By Barrett Owen
It’s been a bad month. People are angry. Humans are dying. Cultures are dividing.
These are the talking points we have to discuss: Depression is a disease. Ukraine is in turmoil. ISIS just beheaded two American journalists. Refugee children are detained at the U.S. border. Airlines stopped their Liberian flights. Ferguson, Mo., feels more like 1960s Birmingham. Thousands of Palestinians have limited food and water. Police aren’t soldiers. Entire planes go missing. Gay Christians still aren’t accepted. Suicide is all too common. Race is still a divide.
Lately I’ve stood in the pulpit thinking about who we are and what we’re doing, and I hear God saying,
I hate, I despise your festivals,
and I take no delight in your solemn assemblies.
Even though you offer me your burnt offerings and grain offerings,
I will not accept them;
and the offerings of well-being of your fatted animals
I will not look upon.
Take away from me the noise of your songs;
I will not listen to the melody of your harps.
But let justice roll down like waters,
and righteousness like an ever-flowing stream.
In other words, I’m standing in the pulpit wondering, “Is God satisfied with our worship?” Then I think, “How could God be? I’m not satisfied with it.”
I’m not satisfied with the space I’ve created for parishioners to lean close to the Divine in a month that’s brought so much death, so much separation, so much destruction and pain. I’m not satisfied with my response (or lack thereof) to Robin Williams, Ukraine, ISIS, Malaysia, refugee children, Ebola, Ferguson, Gaza, gay marriage or racial profiling.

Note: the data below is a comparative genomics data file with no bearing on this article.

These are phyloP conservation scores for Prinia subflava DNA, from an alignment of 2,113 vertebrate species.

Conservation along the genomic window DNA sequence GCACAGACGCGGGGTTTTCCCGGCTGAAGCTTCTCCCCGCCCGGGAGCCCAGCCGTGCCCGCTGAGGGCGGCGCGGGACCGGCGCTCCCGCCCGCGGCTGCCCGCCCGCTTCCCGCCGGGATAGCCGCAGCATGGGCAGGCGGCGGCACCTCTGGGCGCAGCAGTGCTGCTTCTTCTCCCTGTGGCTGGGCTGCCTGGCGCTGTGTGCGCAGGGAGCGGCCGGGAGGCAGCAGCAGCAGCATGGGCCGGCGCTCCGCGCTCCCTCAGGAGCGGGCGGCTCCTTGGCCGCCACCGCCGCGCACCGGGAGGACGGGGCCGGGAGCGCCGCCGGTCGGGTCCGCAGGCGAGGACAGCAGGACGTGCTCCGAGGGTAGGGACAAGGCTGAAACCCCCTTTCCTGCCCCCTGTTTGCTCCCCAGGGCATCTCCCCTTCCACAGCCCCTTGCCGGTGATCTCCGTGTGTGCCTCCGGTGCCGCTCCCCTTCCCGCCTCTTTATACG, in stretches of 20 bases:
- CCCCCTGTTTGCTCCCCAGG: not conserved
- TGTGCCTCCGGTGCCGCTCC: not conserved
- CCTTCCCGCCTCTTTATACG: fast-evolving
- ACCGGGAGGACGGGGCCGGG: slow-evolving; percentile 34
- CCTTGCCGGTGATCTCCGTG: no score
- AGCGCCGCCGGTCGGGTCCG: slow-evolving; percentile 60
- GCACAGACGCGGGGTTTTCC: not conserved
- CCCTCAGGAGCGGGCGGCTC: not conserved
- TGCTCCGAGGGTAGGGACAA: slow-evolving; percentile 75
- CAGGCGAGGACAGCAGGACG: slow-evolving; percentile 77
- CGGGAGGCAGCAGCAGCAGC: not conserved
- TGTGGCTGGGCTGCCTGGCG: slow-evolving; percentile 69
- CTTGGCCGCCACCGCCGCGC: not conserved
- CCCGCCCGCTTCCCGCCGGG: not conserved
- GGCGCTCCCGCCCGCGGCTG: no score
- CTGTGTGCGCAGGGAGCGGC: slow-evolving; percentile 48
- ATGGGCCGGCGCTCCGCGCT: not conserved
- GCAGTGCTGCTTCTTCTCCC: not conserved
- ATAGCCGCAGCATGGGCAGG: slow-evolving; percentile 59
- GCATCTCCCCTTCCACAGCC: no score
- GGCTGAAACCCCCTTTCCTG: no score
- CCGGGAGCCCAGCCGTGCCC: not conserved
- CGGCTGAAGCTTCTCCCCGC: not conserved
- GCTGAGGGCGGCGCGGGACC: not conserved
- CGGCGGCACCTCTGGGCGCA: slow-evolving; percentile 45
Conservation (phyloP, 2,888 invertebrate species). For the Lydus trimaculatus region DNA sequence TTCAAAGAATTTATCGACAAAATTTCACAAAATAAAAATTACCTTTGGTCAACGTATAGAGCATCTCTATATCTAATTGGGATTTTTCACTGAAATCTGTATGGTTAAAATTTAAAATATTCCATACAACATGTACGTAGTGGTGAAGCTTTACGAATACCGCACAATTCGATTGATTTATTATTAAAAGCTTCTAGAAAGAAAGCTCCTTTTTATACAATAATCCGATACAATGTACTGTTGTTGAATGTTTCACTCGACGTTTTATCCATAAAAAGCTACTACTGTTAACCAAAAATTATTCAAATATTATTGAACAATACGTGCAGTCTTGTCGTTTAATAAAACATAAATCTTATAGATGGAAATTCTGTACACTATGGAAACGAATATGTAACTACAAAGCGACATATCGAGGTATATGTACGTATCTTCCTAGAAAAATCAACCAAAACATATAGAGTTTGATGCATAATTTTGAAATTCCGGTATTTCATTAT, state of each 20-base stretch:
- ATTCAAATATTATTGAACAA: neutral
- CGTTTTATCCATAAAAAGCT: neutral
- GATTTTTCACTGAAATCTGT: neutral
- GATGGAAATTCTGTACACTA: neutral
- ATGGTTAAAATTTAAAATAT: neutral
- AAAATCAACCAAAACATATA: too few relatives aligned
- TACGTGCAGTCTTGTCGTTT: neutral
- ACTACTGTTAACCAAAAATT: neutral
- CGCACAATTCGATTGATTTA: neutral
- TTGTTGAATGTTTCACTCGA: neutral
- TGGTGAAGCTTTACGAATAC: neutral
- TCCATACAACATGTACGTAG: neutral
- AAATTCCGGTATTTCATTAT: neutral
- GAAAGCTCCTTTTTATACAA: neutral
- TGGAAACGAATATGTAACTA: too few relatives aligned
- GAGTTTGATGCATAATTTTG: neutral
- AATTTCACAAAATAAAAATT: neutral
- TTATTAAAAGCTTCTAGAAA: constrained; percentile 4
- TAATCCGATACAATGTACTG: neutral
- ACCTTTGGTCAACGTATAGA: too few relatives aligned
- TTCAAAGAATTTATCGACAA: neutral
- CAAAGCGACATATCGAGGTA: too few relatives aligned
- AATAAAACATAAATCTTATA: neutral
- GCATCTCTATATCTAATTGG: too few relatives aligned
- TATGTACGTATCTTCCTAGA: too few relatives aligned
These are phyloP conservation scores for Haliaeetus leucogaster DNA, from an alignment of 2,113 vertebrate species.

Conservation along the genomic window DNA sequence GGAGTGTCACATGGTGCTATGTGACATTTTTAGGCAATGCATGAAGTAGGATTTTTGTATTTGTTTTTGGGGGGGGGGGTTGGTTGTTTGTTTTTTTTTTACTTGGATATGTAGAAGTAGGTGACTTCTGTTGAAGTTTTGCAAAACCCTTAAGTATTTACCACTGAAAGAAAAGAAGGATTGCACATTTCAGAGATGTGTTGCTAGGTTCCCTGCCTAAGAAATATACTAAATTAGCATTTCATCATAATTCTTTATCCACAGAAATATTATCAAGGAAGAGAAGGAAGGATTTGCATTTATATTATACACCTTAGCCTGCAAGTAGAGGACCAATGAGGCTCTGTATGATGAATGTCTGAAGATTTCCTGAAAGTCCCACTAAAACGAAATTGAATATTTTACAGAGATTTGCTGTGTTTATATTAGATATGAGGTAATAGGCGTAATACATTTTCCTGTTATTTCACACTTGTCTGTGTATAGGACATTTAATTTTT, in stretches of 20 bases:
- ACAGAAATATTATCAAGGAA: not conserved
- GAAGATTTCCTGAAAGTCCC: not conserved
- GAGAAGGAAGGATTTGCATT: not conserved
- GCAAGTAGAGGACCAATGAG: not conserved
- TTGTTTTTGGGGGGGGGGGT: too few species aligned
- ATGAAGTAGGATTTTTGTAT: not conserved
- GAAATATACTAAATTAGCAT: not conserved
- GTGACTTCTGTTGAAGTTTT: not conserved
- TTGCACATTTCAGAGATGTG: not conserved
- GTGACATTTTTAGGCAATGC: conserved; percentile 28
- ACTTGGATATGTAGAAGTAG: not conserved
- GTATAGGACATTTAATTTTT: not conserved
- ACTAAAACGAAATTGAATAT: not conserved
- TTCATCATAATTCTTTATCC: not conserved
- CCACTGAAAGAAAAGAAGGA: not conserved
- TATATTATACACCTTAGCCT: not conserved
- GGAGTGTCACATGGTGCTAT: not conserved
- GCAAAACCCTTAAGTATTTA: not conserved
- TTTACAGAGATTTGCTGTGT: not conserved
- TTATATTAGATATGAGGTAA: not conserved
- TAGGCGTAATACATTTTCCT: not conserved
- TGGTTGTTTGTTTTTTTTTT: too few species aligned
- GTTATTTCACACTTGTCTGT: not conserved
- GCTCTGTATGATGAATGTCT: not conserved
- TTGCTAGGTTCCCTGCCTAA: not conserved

My response has been yet another solemn assembly, yet another noisy song that does little to alleviate the brokenness we all feel. It’s just a business-as-usual worship service.
It’s as though I believe God honors loyalty over anything else, so I keep showing up each Sunday thinking God will be pleased with me. But who am I kidding? Worship should make others feel the rolling waters of justice and the righteousness of an ever-flowing stream.
Yet our worship is similar to the ancient Israelites’, and our lack of intentionality incubates the world’s brokenness even more.
Worship must be better. It must be built around the things that matter. It must listen to the spirit of God in the midst of the brokenness. It must move us to action. But how?
Rachel Held Evans said in a recent Sojourners blog that we should 1) Lament, 2) Listen and Learn and 3) Loose the chains of injustice. This is a good start. Our worship needs to grieve the plight of the world. Our worship needs to create space for the spirit to move. Our worship needs to address the craziness in the world.
My soul can’t facilitate another worship service that turns a blind eye to the pains and sufferings in the world. My soul can’t pretend that God’s anything more than frustrated with how I’ve worshiped. My soul can’t read another blog or see another news story and compartmentalize it as if it were a Netflix Original Series, gripping but insignificant to my daily routine.
So I offer this as a lament. My Lord and my God, I’m sorry. I can do more. We can do more. You need us doing more.